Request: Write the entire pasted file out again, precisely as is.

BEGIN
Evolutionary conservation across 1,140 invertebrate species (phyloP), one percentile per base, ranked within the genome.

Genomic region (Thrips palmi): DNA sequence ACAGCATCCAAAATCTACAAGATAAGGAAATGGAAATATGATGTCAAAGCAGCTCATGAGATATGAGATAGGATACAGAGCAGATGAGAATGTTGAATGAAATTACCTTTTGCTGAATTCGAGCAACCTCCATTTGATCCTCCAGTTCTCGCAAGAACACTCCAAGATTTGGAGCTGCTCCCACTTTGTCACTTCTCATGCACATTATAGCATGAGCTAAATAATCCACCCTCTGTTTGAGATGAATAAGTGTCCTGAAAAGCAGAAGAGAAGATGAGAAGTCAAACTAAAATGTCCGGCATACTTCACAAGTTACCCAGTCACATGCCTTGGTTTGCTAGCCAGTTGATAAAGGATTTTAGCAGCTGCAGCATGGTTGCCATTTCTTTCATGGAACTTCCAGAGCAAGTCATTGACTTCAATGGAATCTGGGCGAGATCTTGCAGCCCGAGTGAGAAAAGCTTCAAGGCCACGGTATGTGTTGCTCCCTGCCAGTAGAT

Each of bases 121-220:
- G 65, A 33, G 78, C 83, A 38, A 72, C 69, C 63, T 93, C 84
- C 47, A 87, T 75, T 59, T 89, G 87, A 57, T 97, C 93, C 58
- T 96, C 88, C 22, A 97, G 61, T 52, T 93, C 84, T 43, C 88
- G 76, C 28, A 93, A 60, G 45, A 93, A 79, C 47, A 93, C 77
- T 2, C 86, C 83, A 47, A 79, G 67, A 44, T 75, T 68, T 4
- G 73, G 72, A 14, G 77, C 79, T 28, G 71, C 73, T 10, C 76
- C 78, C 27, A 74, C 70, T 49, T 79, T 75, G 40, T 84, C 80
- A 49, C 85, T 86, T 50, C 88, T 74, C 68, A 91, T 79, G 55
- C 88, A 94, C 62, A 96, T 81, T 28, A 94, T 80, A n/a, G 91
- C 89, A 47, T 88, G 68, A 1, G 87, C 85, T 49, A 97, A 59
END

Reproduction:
Evolutionary conservation across 1,140 invertebrate species (phyloP), one percentile per base, ranked within the genome.

Genomic region (Thrips palmi): DNA sequence ACAGCATCCAAAATCTACAAGATAAGGAAATGGAAATATGATGTCAAAGCAGCTCATGAGATATGAGATAGGATACAGAGCAGATGAGAATGTTGAATGAAATTACCTTTTGCTGAATTCGAGCAACCTCCATTTGATCCTCCAGTTCTCGCAAGAACACTCCAAGATTTGGAGCTGCTCCCACTTTGTCACTTCTCATGCACATTATAGCATGAGCTAAATAATCCACCCTCTGTTTGAGATGAATAAGTGTCCTGAAAAGCAGAAGAGAAGATGAGAAGTCAAACTAAAATGTCCGGCATACTTCACAAGTTACCCAGTCACATGCCTTGGTTTGCTAGCCAGTTGATAAAGGATTTTAGCAGCTGCAGCATGGTTGCCATTTCTTTCATGGAACTTCCAGAGCAAGTCATTGACTTCAATGGAATCTGGGCGAGATCTTGCAGCCCGAGTGAGAAAAGCTTCAAGGCCACGGTATGTGTTGCTCCCTGCCAGTAGAT

Each of bases 121-220:
- G 65, A 33, G 78, C 83, A 38, A 72, C 69, C 63, T 93, C 84
- C 47, A 87, T 75, T 59, T 89, G 87, A 57, T 97, C 93, C 58
- T 96, C 88, C 22, A 97, G 61, T 52, T 93, C 84, T 43, C 88
- G 76, C 28, A 93, A 60, G 45, A 93, A 79, C 47, A 93, C 77
- T 2, C 86, C 83, A 47, A 79, G 67, A 44, T 75, T 68, T 4
- G 73, G 72, A 14, G 77, C 79, T 28, G 71, C 73, T 10, C 76
- C 78, C 27, A 74, C 70, T 49, T 79, T 75, G 40, T 84, C 80
- A 49, C 85, T 86, T 50, C 88, T 74, C 68, A 91, T 79, G 55
- C 88, A 94, C 62, A 96, T 81, T 28, A 94, T 80, A n/a, G 91
- C 89, A 47, T 88, G 68, A 1, G 87, C 85, T 49, A 97, A 59